Oh they understood alright, it just didn't matter. The opportunity to complain loudly in public was irresistible. Justified or not hardly matters, either. It's the complaining that is important. Never bet your company or any part of it on the Internet being reasonable. Never. Brad and Stardock have been gluttons for punishment for even trying, judging by the results.
I think two things need to be separated here: steam reviews and forum.
That extra bit of effort of having to find and use the forum filters out quite a few of these complainers, because by the time they can write it they stomached some of the anger/disappointment allready. That's the down- and upside of steam-reviews (or bnet2-reviews for custom maps for example): As a dev you get to see knee-jerk reactions, but your game will be judged based on those.
There are really amazing reviews on steam (and decent ones on bnet2) but you have to go through a mountain of trash to find them sometimes.
I'm impressed they still show any forum presence at all. Shows a certain dogged commitment to customers, I guess.
Well, they also have a job to do, so their time is limited. Plus, sometimes you just don't want to dilute a discussion with dev postings. A forum is a tool for devs after all! It allows them to get a glimpse at how players play this games, where mechanics are less enjoyable than they relaized, things like that.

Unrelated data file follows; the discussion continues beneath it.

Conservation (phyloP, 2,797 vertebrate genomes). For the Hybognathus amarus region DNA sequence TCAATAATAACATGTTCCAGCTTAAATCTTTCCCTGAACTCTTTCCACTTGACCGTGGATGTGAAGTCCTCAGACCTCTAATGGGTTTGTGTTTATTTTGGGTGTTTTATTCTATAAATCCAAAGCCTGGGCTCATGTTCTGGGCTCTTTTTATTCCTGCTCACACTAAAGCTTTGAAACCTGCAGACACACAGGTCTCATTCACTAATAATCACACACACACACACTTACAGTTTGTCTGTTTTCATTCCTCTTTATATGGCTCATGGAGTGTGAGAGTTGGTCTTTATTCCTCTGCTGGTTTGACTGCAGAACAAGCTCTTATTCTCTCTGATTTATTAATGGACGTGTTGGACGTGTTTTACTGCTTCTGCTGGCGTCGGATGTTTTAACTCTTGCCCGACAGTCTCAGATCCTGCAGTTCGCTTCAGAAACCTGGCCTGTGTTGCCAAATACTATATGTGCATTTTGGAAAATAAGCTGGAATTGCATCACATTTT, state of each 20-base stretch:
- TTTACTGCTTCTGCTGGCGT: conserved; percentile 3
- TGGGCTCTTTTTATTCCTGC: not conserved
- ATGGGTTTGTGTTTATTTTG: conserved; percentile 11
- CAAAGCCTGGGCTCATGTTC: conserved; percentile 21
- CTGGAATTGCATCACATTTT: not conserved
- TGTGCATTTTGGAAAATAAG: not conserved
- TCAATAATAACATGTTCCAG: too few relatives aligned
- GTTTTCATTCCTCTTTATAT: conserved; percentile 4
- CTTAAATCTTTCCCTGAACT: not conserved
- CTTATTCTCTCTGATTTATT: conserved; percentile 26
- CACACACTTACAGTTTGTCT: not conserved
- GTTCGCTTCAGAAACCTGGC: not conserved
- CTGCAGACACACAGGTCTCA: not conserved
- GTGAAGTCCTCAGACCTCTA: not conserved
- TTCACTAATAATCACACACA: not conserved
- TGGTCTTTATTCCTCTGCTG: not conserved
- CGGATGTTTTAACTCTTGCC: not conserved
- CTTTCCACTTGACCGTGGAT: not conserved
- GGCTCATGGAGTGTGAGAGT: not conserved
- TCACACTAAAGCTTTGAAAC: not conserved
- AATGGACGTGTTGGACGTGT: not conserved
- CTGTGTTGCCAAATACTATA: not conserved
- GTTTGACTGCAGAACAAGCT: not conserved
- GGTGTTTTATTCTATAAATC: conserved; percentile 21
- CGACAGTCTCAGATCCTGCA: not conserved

I am sure they also get reactions like "Sheesh, just use your head" every now and then readnig player complaints, which is biased since, they have more inimate knowledge of the game. This is just what happens.
What do the big game developers do? I guess they must pay developers to put in allot of game time and come up with lists of things that need fixing? All that work is done before release..... but is it really all that different to a bunch of players on the internet complaining?
Game studios use a QA (quality assurance) department for this I think. Game devs (the ones who write the code) are a little too expensive to let them just play the game all the time. The game designers will play it a little more, since they have to know what it feels like, but they are not really the ones who should do the QA either. There may be deviations in each game studio, but I think this is how it works in general.
A QA department is better than people on the internet complaining, they are paid to write a proper report instead of "shit with ships is broken (go figure out where and what on your own devs)". Every time some dev tells us to send a replay, they have allready done that. A good report can make a big difference in time invested sometimes (the developer falls on his head, instantly knows where in the code something is broken and says: "Fuck! Of course this doesn't work!"). And they are paid workers. If a dev needs more information he just makes a quick call, while e-mail correspondence can be bottle necked by the reporters delayed reply.
Ok, enough arm chair theory crafting on my end. I am only part of a team working on an sc2 map and not an professional after all x)